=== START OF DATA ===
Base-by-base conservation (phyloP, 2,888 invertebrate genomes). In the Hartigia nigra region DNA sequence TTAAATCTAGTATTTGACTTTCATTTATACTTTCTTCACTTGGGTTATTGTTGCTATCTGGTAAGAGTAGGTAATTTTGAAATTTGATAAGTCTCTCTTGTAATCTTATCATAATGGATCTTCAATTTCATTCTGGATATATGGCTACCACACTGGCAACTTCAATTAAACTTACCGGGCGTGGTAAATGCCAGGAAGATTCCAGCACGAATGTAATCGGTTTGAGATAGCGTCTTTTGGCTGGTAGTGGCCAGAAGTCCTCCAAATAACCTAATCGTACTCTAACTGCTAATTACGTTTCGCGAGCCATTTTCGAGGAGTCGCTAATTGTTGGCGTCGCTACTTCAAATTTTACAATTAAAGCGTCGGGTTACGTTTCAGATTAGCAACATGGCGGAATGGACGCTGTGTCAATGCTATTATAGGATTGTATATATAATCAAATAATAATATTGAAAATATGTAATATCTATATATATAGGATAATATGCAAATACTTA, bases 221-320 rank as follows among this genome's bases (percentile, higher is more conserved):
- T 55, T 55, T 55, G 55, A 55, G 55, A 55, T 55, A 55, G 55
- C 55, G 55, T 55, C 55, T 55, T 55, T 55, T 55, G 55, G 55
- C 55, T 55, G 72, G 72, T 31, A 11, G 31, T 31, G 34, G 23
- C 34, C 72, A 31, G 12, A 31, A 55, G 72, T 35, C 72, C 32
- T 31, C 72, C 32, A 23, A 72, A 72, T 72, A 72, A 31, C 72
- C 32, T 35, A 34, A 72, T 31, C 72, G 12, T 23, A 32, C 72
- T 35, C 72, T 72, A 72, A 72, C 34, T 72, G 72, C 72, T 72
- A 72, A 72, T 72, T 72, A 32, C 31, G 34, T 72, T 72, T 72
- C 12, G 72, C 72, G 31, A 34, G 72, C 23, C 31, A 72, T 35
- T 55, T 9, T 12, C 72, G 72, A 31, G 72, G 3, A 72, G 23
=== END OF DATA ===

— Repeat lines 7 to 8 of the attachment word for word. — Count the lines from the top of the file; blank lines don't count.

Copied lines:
- C 32, T 35, A 34, A 72, T 31, C 72, G 12, T 23, A 32, C 72
- T 35, C 72, T 72, A 72, A 72, C 34, T 72, G 72, C 72, T 72